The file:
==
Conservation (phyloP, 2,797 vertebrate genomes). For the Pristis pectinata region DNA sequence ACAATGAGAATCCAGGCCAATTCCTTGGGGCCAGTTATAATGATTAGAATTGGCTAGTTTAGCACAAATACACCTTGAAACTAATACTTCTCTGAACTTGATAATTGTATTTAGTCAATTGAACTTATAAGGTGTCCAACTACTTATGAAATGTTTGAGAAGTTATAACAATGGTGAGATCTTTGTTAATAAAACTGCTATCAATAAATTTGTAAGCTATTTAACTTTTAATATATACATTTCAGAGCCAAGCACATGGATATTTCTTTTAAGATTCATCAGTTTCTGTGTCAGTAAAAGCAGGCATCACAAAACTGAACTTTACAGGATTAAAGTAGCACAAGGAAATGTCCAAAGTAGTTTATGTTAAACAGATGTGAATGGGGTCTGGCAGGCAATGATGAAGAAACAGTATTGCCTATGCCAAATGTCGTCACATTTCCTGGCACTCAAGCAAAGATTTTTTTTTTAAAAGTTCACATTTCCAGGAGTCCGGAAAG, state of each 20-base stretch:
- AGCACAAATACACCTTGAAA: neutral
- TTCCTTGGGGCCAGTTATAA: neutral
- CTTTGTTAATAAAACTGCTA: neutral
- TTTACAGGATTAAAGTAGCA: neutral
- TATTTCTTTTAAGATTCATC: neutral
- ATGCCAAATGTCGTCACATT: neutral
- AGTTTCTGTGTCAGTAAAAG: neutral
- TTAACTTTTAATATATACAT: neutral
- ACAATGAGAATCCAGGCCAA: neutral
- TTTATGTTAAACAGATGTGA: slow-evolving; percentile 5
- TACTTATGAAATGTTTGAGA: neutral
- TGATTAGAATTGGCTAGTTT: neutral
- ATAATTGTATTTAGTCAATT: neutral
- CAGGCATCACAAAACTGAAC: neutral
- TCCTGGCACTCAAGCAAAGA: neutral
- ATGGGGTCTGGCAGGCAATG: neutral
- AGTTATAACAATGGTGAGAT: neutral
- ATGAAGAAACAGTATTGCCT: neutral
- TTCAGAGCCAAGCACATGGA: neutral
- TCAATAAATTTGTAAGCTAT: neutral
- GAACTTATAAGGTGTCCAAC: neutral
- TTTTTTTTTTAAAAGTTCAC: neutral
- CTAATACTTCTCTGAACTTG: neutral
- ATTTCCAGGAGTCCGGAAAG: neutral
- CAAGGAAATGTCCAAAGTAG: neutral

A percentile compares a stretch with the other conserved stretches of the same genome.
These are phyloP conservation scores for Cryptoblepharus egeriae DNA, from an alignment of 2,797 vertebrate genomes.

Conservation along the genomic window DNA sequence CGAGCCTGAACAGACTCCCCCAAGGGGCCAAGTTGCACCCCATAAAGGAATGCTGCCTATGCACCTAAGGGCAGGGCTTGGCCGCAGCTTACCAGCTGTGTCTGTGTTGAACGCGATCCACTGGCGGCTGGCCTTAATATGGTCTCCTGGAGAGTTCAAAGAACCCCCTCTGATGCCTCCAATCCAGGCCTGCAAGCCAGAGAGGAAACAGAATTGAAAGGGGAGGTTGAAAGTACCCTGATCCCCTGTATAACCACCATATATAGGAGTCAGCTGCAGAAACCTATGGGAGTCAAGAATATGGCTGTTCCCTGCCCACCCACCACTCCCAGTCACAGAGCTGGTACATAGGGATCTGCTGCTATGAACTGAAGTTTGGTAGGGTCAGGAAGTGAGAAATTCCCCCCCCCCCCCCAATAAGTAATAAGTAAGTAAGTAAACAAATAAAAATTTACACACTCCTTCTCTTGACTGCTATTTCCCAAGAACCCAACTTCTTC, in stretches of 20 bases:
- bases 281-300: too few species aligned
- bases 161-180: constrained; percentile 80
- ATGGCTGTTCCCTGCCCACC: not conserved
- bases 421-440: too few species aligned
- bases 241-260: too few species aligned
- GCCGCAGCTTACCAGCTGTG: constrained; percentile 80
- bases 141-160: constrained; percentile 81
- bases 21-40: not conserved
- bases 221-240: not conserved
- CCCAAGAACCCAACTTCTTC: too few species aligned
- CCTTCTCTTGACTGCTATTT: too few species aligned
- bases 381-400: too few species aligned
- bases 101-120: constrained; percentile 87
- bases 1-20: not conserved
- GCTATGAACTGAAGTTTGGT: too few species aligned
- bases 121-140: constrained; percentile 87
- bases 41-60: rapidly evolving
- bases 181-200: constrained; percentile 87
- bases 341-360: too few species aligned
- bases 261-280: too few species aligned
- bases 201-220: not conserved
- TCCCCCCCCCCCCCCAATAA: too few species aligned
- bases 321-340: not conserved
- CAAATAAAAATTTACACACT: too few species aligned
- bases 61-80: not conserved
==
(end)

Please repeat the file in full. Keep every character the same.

Conservation (phyloP, 2,797 vertebrate genomes). For the Pristis pectinata region DNA sequence ACAATGAGAATCCAGGCCAATTCCTTGGGGCCAGTTATAATGATTAGAATTGGCTAGTTTAGCACAAATACACCTTGAAACTAATACTTCTCTGAACTTGATAATTGTATTTAGTCAATTGAACTTATAAGGTGTCCAACTACTTATGAAATGTTTGAGAAGTTATAACAATGGTGAGATCTTTGTTAATAAAACTGCTATCAATAAATTTGTAAGCTATTTAACTTTTAATATATACATTTCAGAGCCAAGCACATGGATATTTCTTTTAAGATTCATCAGTTTCTGTGTCAGTAAAAGCAGGCATCACAAAACTGAACTTTACAGGATTAAAGTAGCACAAGGAAATGTCCAAAGTAGTTTATGTTAAACAGATGTGAATGGGGTCTGGCAGGCAATGATGAAGAAACAGTATTGCCTATGCCAAATGTCGTCACATTTCCTGGCACTCAAGCAAAGATTTTTTTTTTAAAAGTTCACATTTCCAGGAGTCCGGAAAG, state of each 20-base stretch:
- AGCACAAATACACCTTGAAA: neutral
- TTCCTTGGGGCCAGTTATAA: neutral
- CTTTGTTAATAAAACTGCTA: neutral
- TTTACAGGATTAAAGTAGCA: neutral
- TATTTCTTTTAAGATTCATC: neutral
- ATGCCAAATGTCGTCACATT: neutral
- AGTTTCTGTGTCAGTAAAAG: neutral
- TTAACTTTTAATATATACAT: neutral
- ACAATGAGAATCCAGGCCAA: neutral
- TTTATGTTAAACAGATGTGA: slow-evolving; percentile 5
- TACTTATGAAATGTTTGAGA: neutral
- TGATTAGAATTGGCTAGTTT: neutral
- ATAATTGTATTTAGTCAATT: neutral
- CAGGCATCACAAAACTGAAC: neutral
- TCCTGGCACTCAAGCAAAGA: neutral
- ATGGGGTCTGGCAGGCAATG: neutral
- AGTTATAACAATGGTGAGAT: neutral
- ATGAAGAAACAGTATTGCCT: neutral
- TTCAGAGCCAAGCACATGGA: neutral
- TCAATAAATTTGTAAGCTAT: neutral
- GAACTTATAAGGTGTCCAAC: neutral
- TTTTTTTTTTAAAAGTTCAC: neutral
- CTAATACTTCTCTGAACTTG: neutral
- ATTTCCAGGAGTCCGGAAAG: neutral
- CAAGGAAATGTCCAAAGTAG: neutral

A percentile compares a stretch with the other conserved stretches of the same genome.
These are phyloP conservation scores for Cryptoblepharus egeriae DNA, from an alignment of 2,797 vertebrate genomes.

Conservation along the genomic window DNA sequence CGAGCCTGAACAGACTCCCCCAAGGGGCCAAGTTGCACCCCATAAAGGAATGCTGCCTATGCACCTAAGGGCAGGGCTTGGCCGCAGCTTACCAGCTGTGTCTGTGTTGAACGCGATCCACTGGCGGCTGGCCTTAATATGGTCTCCTGGAGAGTTCAAAGAACCCCCTCTGATGCCTCCAATCCAGGCCTGCAAGCCAGAGAGGAAACAGAATTGAAAGGGGAGGTTGAAAGTACCCTGATCCCCTGTATAACCACCATATATAGGAGTCAGCTGCAGAAACCTATGGGAGTCAAGAATATGGCTGTTCCCTGCCCACCCACCACTCCCAGTCACAGAGCTGGTACATAGGGATCTGCTGCTATGAACTGAAGTTTGGTAGGGTCAGGAAGTGAGAAATTCCCCCCCCCCCCCCAATAAGTAATAAGTAAGTAAGTAAACAAATAAAAATTTACACACTCCTTCTCTTGACTGCTATTTCCCAAGAACCCAACTTCTTC, in stretches of 20 bases:
- bases 281-300: too few species aligned
- bases 161-180: constrained; percentile 80
- ATGGCTGTTCCCTGCCCACC: not conserved
- bases 421-440: too few species aligned
- bases 241-260: too few species aligned
- GCCGCAGCTTACCAGCTGTG: constrained; percentile 80
- bases 141-160: constrained; percentile 81
- bases 21-40: not conserved
- bases 221-240: not conserved
- CCCAAGAACCCAACTTCTTC: too few species aligned
- CCTTCTCTTGACTGCTATTT: too few species aligned
- bases 381-400: too few species aligned
- bases 101-120: constrained; percentile 87
- bases 1-20: not conserved
- GCTATGAACTGAAGTTTGGT: too few species aligned
- bases 121-140: constrained; percentile 87
- bases 41-60: rapidly evolving
- bases 181-200: constrained; percentile 87
- bases 341-360: too few species aligned
- bases 261-280: too few species aligned
- bases 201-220: not conserved
- TCCCCCCCCCCCCCCAATAA: too few species aligned
- bases 321-340: not conserved
- CAAATAAAAATTTACACACT: too few species aligned
- bases 61-80: not conserved